The National Novel Writing Month, aka NaNoWriMo, starts today!
For those of you unfamiliar with it, NaNoWriMo is a challenge to write 50 thousand words in the 30 days of November. It is actually a lot more than just the challenge now, but this is the main thing. You can learn more about their amazing projects and resources by visiting their website!

I’ve been a participant since 2014 — the year I discovered it. It’s where Welcome to New York was born. Even though its final version ended up having 140+ thousand words, I never wrote the 50 thousand in one month. But the important thing (as you will find out if you visit the website and learn about the project) is TRYING! And let me tell you, trying with the support of this amazing community makes it a lot easier!

Here’s a list of fellow authors you’ll be joining if you decide to participate:

Me! Hehehehe.

I started WtNY in 2014, gave up, and restarted in 2015. As I said, I didn’t ‘win’ the challenge, but I would have never finished it if it wasn’t for the challenge.

Last year, I wrote a good chunk of Once In A Lifetime during NaNoWriMo. Again, I didn’t reach the 50 thousand words. Now, I’m well over 70 thousand.


Rainbow Rowell drafted Fangirl during NaNoWriMo on 2011.

She already had two published books at that point, and took on the challenge with a bit of skepticism. In the end, what she found great about it was how the formation of a daily writing habit gave her the freedom to stop second-guessing herself — something we’re all guilty of doing.


Erin Morgenstern used three years of NaNoWriMo to write The Night Circus, from 2005 to 2007.

According to her, the point of NaNoWriMo is to discover a story that can be excavated and polished over months or years afterwards — until all that is left is a gem of a novel.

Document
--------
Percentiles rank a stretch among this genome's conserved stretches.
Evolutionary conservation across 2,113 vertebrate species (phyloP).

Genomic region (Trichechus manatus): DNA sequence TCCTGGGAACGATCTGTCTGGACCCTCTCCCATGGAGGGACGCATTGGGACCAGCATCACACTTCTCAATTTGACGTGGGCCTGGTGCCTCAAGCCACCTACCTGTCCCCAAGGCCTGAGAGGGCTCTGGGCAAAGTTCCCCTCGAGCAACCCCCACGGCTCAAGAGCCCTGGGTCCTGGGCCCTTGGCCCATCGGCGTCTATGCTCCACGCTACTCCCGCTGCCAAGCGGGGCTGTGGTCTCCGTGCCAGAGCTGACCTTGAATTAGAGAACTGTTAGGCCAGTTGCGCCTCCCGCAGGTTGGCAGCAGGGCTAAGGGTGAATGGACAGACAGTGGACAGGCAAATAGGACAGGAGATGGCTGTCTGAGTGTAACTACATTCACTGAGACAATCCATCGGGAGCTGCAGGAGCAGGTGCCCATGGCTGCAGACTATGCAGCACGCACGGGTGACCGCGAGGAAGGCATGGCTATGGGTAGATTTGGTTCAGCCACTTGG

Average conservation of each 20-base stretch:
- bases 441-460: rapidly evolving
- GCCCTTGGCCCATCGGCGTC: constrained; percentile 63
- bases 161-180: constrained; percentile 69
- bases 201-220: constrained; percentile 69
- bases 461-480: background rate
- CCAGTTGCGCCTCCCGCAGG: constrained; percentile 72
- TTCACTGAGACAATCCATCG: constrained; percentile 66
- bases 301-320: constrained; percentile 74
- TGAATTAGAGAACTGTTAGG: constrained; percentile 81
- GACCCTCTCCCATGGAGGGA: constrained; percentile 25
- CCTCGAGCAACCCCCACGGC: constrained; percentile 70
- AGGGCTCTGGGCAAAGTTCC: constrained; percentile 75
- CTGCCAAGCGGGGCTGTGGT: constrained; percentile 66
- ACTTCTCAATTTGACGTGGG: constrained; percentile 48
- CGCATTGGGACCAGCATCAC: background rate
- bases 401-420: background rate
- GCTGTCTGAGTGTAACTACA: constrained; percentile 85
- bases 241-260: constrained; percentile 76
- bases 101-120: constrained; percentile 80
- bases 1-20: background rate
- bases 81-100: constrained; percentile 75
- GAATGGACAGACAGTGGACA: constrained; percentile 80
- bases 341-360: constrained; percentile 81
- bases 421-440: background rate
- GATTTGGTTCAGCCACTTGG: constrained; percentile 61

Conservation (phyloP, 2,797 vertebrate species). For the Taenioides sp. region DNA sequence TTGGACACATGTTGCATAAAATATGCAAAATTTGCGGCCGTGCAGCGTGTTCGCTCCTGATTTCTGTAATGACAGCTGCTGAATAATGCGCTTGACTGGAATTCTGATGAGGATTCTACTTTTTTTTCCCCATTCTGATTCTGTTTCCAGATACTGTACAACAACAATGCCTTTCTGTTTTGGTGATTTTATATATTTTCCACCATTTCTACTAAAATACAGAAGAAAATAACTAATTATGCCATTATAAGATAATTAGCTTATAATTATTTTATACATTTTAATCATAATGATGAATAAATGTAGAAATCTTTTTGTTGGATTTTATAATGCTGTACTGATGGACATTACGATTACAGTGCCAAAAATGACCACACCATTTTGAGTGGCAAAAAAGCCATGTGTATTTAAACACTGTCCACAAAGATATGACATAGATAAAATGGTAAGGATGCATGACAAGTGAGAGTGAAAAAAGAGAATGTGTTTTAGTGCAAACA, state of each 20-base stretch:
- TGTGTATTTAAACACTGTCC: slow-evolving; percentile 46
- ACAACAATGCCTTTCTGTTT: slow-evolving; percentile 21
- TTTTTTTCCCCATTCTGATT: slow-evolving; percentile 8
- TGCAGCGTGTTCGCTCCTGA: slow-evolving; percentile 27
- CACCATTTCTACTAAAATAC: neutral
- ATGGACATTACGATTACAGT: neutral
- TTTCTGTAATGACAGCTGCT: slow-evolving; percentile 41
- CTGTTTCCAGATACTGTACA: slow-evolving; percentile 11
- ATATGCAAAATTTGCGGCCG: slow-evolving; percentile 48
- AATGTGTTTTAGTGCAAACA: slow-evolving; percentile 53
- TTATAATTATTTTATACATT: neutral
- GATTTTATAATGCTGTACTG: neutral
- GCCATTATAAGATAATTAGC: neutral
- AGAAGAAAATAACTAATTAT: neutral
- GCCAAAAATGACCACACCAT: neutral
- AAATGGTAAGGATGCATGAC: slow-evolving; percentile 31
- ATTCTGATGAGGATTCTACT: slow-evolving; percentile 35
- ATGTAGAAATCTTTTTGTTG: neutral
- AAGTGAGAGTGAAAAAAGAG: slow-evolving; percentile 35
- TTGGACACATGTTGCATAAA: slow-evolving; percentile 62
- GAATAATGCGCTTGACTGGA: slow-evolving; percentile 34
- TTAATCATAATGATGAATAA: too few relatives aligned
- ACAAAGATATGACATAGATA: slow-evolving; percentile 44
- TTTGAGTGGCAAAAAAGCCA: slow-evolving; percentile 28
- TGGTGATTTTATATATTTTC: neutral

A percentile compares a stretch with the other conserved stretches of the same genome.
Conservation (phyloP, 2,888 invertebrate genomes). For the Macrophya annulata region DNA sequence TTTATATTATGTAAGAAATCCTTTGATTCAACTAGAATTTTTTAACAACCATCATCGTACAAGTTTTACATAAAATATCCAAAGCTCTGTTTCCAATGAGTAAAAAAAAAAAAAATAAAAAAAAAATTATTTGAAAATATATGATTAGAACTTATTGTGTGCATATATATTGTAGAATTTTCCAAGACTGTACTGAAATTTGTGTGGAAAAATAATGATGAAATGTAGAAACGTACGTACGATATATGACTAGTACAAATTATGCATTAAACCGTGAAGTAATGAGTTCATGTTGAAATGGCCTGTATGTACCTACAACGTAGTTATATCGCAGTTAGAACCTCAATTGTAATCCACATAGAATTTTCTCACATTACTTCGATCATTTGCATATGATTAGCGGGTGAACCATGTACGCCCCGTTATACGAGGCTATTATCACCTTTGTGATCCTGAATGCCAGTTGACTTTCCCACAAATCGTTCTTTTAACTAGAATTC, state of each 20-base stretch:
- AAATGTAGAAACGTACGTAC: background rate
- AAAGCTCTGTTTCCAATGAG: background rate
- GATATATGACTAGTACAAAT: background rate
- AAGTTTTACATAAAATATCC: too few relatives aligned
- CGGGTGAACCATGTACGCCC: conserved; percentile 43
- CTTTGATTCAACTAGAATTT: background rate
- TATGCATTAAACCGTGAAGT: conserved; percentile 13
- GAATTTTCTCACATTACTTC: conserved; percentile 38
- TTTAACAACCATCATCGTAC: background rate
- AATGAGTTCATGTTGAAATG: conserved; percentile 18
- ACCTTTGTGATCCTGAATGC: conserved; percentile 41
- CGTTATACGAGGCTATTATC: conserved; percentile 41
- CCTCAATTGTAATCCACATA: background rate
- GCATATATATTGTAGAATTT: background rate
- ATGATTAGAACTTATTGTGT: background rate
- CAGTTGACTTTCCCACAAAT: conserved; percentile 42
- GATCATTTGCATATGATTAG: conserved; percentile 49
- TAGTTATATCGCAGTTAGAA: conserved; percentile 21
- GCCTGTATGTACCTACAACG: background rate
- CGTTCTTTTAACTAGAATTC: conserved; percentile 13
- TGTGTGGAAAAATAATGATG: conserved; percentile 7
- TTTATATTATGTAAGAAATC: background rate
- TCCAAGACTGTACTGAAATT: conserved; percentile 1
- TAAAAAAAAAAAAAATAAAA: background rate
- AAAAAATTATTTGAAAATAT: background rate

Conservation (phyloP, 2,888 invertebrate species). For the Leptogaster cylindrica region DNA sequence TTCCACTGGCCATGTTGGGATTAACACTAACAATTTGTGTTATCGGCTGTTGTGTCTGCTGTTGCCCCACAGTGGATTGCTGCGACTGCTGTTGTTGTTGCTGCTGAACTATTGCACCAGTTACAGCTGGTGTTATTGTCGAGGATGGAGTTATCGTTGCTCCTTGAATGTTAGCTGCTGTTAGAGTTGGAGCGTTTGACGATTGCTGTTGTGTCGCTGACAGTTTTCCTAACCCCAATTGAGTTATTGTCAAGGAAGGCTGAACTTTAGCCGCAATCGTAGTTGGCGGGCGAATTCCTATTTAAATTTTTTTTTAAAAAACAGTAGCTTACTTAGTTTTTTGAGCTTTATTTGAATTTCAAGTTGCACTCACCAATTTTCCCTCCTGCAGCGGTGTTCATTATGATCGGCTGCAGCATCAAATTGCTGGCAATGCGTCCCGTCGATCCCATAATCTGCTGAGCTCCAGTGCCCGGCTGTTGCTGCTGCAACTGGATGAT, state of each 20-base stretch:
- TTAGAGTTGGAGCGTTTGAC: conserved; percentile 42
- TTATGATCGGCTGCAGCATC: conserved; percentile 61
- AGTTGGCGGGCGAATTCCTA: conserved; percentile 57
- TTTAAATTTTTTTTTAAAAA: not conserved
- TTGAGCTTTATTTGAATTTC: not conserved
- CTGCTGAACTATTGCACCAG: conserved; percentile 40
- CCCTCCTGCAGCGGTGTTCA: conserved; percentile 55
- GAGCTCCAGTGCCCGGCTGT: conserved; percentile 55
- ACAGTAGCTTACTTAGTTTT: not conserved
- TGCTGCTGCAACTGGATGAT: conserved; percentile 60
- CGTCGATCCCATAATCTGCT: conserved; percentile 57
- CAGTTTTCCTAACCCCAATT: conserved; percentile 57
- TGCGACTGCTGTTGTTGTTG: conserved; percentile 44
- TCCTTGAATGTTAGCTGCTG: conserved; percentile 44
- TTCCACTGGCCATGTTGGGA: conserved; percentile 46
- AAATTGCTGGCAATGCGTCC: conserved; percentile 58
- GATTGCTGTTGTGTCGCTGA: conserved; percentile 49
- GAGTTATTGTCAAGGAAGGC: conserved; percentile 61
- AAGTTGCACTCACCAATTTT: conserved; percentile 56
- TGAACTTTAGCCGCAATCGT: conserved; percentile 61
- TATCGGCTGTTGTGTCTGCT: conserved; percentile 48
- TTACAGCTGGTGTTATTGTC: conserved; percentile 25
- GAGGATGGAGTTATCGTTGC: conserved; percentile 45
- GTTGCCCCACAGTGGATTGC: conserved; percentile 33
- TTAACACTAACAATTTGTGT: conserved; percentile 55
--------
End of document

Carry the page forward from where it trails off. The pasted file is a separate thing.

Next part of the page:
Sara Gruen used NaNoWriMo to draft three of her novels, including Water for Elephants, which hit the New York Times Best Seller list and even became a movie.

Like me (and maybe most of the participants), she didn’t ‘win’ the challenge in the year she drafted this book, but she still accumulated 40 thousand words.

As she said in an interview, “Those were 40 thousand words I did not have before.”


Today I’m here to encourage you — yes, YOU — to give it a go. One of NaNoWriMo’s mottos is that everyone has a novel in them, and I firmly believe it. Writing can be such a magical way of exploring your mind, expressing yourself, pouring out your heart, dealing with your feelings. It doesn’t matter whether it eventually becomes a published work or remains a forgotten file in the depths of your hard-drive: write it. I’m absolutely certain you won’t regret it!

This year, since I’m already pretty much finished with the first draft of book #2, I’ll be using the NaNoWriMo mojo towards the translation of WtNY into Portuguese. I don’t know if you know it, but I’m Brazilian. I work with technical translation, and after years of dealing with that specific language, I started to feel it was harming my creative abilities. WtNY was meant to be an exercise of my writing skills. I never thought it would become a full-length, published novel. That’s why I say: maybe you have it in you, too, and just don’t know it yet. Give it a try!

Let me know if you decide to participate! I’d love to hear about your story and cheer you on your journey.

» Don’t forget to check out NaNoWriMo‘s website! And let me know if you decide to write 😉

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